In those early days of the revolution, Ben Amer wasn't the only soccer player asked to defend the regime. The president of Al-Ahly Tripoli, Saadi's old club, was also told to support the regime. He was prompted to say that the rebels in Benghazi were affiliated with al-Qaida. But he refused and fled.
A few weeks ago, some members of the national team joined the rebels. "We don't want to be used anymore," says Ben Amer. "We want democracy and freedom, and we want soccer back."
Ben Amer knows Saadi Gadhafi well after having played on the same squad with him in Tripoli for a season. "It wasn't easy," Ben Amer says quietly. "Saadi was the captain, and he wanted to shoot the goals. When Saadi was furious because someone passed him the ball incorrectly, he would start beating him. Or he would have his hair shaved off. Sometimes he also set his dogs on a player."
Ben Amer still fears the long arm of the Gadhafis. He avoids leaving the house he shares with his parents and siblings, an unadorned one-story concrete building. Two trophies stand on a little embroidered blanket in the living room. One is for 26 successful penalty kicks in a row, which he says is an African record. "But there was one taboo: We were not allowed to be champions," he explains. As a rule, the champion could only be either Al-Ahly or Al-Ittihad, the Tripoli-based clubs sponsored by Gadhafi's sons.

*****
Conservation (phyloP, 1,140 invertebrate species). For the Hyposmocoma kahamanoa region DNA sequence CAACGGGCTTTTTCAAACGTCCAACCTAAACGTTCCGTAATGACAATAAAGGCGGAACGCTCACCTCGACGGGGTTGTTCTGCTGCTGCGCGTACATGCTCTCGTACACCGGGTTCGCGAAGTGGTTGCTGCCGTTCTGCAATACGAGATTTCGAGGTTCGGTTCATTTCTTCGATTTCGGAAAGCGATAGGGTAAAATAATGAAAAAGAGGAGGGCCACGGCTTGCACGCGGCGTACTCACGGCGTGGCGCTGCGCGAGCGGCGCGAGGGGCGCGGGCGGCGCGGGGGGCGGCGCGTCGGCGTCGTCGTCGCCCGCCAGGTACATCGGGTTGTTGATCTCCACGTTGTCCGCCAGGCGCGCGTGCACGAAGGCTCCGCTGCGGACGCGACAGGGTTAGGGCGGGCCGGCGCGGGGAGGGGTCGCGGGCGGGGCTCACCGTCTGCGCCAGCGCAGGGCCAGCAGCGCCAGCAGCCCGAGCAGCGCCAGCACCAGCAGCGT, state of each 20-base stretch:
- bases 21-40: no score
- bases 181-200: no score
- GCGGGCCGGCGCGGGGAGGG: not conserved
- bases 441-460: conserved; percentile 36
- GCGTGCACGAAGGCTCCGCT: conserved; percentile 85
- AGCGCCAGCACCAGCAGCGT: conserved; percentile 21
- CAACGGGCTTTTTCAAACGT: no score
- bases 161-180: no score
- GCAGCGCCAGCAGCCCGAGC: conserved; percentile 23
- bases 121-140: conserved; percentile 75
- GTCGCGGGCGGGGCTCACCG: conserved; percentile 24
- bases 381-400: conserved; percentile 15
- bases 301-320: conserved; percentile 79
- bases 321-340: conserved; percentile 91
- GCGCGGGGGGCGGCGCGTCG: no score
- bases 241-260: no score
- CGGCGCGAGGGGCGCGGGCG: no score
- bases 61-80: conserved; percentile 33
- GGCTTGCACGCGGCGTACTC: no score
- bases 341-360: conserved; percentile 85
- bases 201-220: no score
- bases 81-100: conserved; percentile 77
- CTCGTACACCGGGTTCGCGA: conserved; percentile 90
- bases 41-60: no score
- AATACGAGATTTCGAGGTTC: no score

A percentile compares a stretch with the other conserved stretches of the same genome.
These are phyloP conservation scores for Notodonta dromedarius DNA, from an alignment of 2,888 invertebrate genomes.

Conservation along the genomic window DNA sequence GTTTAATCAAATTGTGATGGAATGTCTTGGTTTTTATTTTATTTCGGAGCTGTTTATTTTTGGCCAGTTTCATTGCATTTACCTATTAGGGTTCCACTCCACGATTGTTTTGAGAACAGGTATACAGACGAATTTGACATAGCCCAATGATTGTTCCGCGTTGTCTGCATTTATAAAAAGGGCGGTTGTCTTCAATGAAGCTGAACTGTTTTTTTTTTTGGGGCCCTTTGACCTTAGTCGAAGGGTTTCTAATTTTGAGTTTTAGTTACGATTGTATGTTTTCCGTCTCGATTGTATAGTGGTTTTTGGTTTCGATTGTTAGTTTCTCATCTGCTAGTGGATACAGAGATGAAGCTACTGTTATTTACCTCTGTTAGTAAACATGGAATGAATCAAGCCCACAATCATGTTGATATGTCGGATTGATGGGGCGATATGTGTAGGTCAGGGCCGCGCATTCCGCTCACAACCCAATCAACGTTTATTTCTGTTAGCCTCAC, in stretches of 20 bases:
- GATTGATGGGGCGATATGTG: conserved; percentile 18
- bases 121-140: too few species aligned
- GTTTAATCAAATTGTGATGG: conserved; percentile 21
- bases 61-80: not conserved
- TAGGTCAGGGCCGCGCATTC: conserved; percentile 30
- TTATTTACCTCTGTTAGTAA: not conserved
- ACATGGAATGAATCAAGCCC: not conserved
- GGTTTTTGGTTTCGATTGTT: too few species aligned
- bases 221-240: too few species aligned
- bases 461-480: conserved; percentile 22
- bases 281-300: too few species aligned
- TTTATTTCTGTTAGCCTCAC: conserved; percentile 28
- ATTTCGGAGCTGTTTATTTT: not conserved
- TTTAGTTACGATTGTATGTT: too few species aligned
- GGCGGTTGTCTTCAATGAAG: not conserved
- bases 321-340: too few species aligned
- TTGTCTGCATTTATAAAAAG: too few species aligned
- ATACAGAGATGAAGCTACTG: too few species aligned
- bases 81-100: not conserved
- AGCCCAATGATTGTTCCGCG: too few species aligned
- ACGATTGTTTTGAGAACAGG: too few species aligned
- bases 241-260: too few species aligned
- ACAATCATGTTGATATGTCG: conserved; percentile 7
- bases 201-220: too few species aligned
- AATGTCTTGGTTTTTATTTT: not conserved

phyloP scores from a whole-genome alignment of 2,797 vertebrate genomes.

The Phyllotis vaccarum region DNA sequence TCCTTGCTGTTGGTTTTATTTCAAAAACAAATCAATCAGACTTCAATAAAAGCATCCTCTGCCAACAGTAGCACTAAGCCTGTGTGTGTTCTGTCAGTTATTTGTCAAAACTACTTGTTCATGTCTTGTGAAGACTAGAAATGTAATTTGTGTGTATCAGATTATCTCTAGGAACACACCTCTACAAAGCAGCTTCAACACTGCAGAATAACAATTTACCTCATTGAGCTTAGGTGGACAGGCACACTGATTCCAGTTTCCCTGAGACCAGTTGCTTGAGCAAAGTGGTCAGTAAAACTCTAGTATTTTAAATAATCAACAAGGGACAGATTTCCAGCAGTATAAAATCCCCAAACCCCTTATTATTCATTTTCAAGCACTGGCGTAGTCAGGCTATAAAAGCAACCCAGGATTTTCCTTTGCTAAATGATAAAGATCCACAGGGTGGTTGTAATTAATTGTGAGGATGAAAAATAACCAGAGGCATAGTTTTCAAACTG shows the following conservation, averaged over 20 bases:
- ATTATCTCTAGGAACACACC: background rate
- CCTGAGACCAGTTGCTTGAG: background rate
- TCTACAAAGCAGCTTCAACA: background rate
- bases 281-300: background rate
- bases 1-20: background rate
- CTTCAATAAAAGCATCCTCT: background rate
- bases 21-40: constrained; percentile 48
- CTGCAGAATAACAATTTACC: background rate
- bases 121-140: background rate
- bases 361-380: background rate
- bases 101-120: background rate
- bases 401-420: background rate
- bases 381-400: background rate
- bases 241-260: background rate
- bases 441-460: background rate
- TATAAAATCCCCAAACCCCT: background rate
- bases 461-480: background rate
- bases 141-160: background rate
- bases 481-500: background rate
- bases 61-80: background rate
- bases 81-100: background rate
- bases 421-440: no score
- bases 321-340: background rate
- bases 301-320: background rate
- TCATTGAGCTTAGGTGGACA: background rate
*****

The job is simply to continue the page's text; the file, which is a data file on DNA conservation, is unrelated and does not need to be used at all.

Waiting for Renewal
After the revolution began, Al-Ahly Benghazi SC was once again dissolved. The president installed by the Gadhafis fled abroad amid rumors that he had been involved in efforts to put down the February revolution. The Tunisian coach returned to his home country, as did the players from Nigeria, Mali and Tunisia. Others joined the rebels fighting at the front.
Today, only half of the team is still in Benghazi. They occasionally go running together in a small patch of woods outside the city. It's their only training at the moment. "Our club isn't a club; it's a pile of garbage," Ben Amer says. "We have absolutely nothing. I make enough money to support my parents and my siblings, but it's always barely enough to get by." He now sells athletic clothing in Benghazi's only Adidas shop.
Ben Amer has given money to the rebels, and he and his fellow team members have bought them clothing, food and AK-47s. They have also donated blood and driven to Misurata to visit the wounded. Still, Ben Amer doesn't want to go to the front, and he doesn't consider himself a fighter.
He says that he and his fellow team members had wanted to hold a friendly match in Benghazi. It would have been the first match in freedom, and he believes it would have triggered a major celebration. But the rebels' Transitional National Council opposed the idea, Ben Amer says, because they feared it might draw attacks by Gadhafi supporters.
Perhaps, the captain hopes, they could hold a match between the two Ahly clubs -- Al-Ahly Benghazi and Al-Ahly Tripoli -- sometime soon. If it does happen, only one simple rule will apply to the match: May the best team win.
Translated from the German by Christopher Sultan